If all else fails to maintain or increase foot traffic, changing location might be the way to go. It’s not an easy decision, nor cheap. But sometimes the handwriting is on the wall—even if it’s after decades in the same town, like Reyers Shoes. “Downtown Youngstown (20 minutes west) is booming compared to downtown Sharon,” Jubelirer says, noting the store’s demographic continues to age and it’s difficult to draw younger consumers to the area. So, Reyers is considering a change in venue. “We’re full of due diligence in this regard, even though it will mean that all of us have to work harder to make it happen, and it requires large expenditures into the unknowable,” he says. “It’ll be another gamble—and a much bigger bet than we ever laid down. It’ll be exhilarating if we do it, but we shall be holding our breath all along the way.” In the meantime, Jubelirer remains ever the retailer: eternally optimistic. “We’ve changed our calendar of promotions for 2020 and have also employed a senior citizen discount as a way to bolster weekday business,” he says. “We have other new ideas as well—one of which is so good, that it shall remain nameless. It’s proprietary and fabulous.”
Every industry has its share of challenging issues. The challenge is how to overcome them. It starts with open lines of communication. If each side knows what the other side is complaining about, it opens the door to a possible solution.
Leslie Gallin, President, Footwear for Informa Markets, operators of FN Platform and Sole Commerce, believes shows are ideal settings to get those conversations started. “People like to do business with those they like and trust, and nothing replaces someone walking a new customer over to meet you in your booth or over drinks—you make a business contact that never would have happened if you stayed in your showroom,” she says. “Shows enable you to mingle with other retailers, as well as see what the common thread is in the industry for the season. Each side of the aisle benefits from having the opportunity to share ideas and build strategies.” Beyond that, Gallin believes the shoe industry, historically, works together and she is optimistic that the current slate of challenges and discord can be overcome. “It’s important to remember that the footwear industry has always had each other’s backs,” she says. “We need to keep camaraderie top-of-mind and at the top of our to-do list.”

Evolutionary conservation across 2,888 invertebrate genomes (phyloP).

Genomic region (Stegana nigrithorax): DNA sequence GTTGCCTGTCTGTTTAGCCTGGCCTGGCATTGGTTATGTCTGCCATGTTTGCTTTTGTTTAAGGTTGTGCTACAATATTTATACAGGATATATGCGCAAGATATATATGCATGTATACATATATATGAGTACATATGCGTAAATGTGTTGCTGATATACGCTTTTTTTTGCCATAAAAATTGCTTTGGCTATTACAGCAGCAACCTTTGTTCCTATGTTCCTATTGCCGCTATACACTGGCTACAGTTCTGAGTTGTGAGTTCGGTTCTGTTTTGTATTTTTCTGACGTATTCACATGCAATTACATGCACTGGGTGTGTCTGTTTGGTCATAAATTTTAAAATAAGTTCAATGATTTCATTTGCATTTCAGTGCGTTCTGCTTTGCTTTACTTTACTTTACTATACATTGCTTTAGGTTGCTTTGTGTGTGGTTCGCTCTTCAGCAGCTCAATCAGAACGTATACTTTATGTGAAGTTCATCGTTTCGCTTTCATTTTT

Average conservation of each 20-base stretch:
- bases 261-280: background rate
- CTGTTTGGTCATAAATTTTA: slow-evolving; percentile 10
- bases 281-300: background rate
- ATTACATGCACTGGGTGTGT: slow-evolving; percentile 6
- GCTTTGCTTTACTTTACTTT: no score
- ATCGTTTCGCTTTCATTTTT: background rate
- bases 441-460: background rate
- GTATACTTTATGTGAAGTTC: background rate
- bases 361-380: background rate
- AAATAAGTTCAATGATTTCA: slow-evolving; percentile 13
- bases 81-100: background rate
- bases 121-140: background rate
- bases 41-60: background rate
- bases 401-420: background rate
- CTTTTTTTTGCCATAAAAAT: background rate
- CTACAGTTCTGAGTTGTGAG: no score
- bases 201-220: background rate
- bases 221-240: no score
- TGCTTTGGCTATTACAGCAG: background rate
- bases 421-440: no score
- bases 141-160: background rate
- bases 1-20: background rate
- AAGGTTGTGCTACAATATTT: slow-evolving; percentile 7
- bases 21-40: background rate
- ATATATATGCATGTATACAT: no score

Kevin Bosco, president of Bos. & Co. Footwear (Bos. & Co., Fly London, Asportuguese, Softinos), is a firm believer in extending a helping hand to its (primarily) independent retailer customer base. For example, this fall the company rolled out a program to help retailers promote its weekend trunk shows. “For 15 days leading up to the event, we provide the retailer with creative for a Facebook campaign within a 15-mile radius of the store,” Bosco says, noting social media programs are involved processes and for some it’s a new road. “This is one of the ways we are trying to partner with our retailers, because these people are the ones who built our business and we refuse to walk away from them.”
Hush Puppies’ Tunney also advises the industry to look outside itself for a fresh perspective and potential solutions. “Wolverine is over 100 years old and we’re great shoe manufacturers, but we’re learning new things,” he says. “Our Google search is up 11 percent because we’re bringing in talent from the packaged goods industry. The old Shoe Dogs with their ‘have a hunch and buy a bunch’ motto just won’t cut it anymore—not at retail nor wholesale.”